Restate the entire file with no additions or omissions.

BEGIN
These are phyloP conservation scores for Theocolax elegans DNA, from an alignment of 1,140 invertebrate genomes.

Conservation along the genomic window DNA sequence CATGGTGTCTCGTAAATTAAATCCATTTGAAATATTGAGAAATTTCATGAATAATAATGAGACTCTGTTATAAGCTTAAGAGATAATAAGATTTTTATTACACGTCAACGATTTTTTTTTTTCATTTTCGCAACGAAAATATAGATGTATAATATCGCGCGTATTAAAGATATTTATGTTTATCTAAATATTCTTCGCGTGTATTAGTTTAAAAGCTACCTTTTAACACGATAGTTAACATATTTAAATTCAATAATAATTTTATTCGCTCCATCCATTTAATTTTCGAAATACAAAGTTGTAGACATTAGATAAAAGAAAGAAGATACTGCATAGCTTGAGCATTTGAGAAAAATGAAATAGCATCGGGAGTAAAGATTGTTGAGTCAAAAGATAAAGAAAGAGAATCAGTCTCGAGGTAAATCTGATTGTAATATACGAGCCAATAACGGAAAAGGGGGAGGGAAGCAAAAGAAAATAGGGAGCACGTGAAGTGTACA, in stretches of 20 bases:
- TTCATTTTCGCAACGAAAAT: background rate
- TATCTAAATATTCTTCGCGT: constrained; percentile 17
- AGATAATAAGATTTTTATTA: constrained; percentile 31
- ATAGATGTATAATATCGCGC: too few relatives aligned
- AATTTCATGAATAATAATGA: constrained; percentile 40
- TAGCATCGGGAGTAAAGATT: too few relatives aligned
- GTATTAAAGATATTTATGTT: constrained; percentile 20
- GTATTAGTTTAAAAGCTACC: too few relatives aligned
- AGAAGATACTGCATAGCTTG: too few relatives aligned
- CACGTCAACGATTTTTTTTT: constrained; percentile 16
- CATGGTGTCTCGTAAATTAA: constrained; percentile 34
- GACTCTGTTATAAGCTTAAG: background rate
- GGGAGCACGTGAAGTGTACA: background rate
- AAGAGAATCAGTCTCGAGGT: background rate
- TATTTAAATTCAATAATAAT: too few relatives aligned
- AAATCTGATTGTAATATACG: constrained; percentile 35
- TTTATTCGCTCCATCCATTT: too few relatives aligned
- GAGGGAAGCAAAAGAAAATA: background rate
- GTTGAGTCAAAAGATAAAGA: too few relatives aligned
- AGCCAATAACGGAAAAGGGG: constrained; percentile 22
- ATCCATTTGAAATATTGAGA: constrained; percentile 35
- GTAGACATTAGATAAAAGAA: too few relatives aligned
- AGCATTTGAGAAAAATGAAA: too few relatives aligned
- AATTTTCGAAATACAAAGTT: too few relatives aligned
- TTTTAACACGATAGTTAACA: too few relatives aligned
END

These are phyloP conservation scores for Theocolax elegans DNA, from an alignment of 1,140 invertebrate genomes.

Conservation along the genomic window DNA sequence CATGGTGTCTCGTAAATTAAATCCATTTGAAATATTGAGAAATTTCATGAATAATAATGAGACTCTGTTATAAGCTTAAGAGATAATAAGATTTTTATTACACGTCAACGATTTTTTTTTTTCATTTTCGCAACGAAAATATAGATGTATAATATCGCGCGTATTAAAGATATTTATGTTTATCTAAATATTCTTCGCGTGTATTAGTTTAAAAGCTACCTTTTAACACGATAGTTAACATATTTAAATTCAATAATAATTTTATTCGCTCCATCCATTTAATTTTCGAAATACAAAGTTGTAGACATTAGATAAAAGAAAGAAGATACTGCATAGCTTGAGCATTTGAGAAAAATGAAATAGCATCGGGAGTAAAGATTGTTGAGTCAAAAGATAAAGAAAGAGAATCAGTCTCGAGGTAAATCTGATTGTAATATACGAGCCAATAACGGAAAAGGGGGAGGGAAGCAAAAGAAAATAGGGAGCACGTGAAGTGTACA, in stretches of 20 bases:
- TTCATTTTCGCAACGAAAAT: background rate
- TATCTAAATATTCTTCGCGT: constrained; percentile 17
- AGATAATAAGATTTTTATTA: constrained; percentile 31
- ATAGATGTATAATATCGCGC: too few relatives aligned
- AATTTCATGAATAATAATGA: constrained; percentile 40
- TAGCATCGGGAGTAAAGATT: too few relatives aligned
- GTATTAAAGATATTTATGTT: constrained; percentile 20
- GTATTAGTTTAAAAGCTACC: too few relatives aligned
- AGAAGATACTGCATAGCTTG: too few relatives aligned
- CACGTCAACGATTTTTTTTT: constrained; percentile 16
- CATGGTGTCTCGTAAATTAA: constrained; percentile 34
- GACTCTGTTATAAGCTTAAG: background rate
- GGGAGCACGTGAAGTGTACA: background rate
- AAGAGAATCAGTCTCGAGGT: background rate
- TATTTAAATTCAATAATAAT: too few relatives aligned
- AAATCTGATTGTAATATACG: constrained; percentile 35
- TTTATTCGCTCCATCCATTT: too few relatives aligned
- GAGGGAAGCAAAAGAAAATA: background rate
- GTTGAGTCAAAAGATAAAGA: too few relatives aligned
- AGCCAATAACGGAAAAGGGG: constrained; percentile 22
- ATCCATTTGAAATATTGAGA: constrained; percentile 35
- GTAGACATTAGATAAAAGAA: too few relatives aligned
- AGCATTTGAGAAAAATGAAA: too few relatives aligned
- AATTTTCGAAATACAAAGTT: too few relatives aligned
- TTTTAACACGATAGTTAACA: too few relatives aligned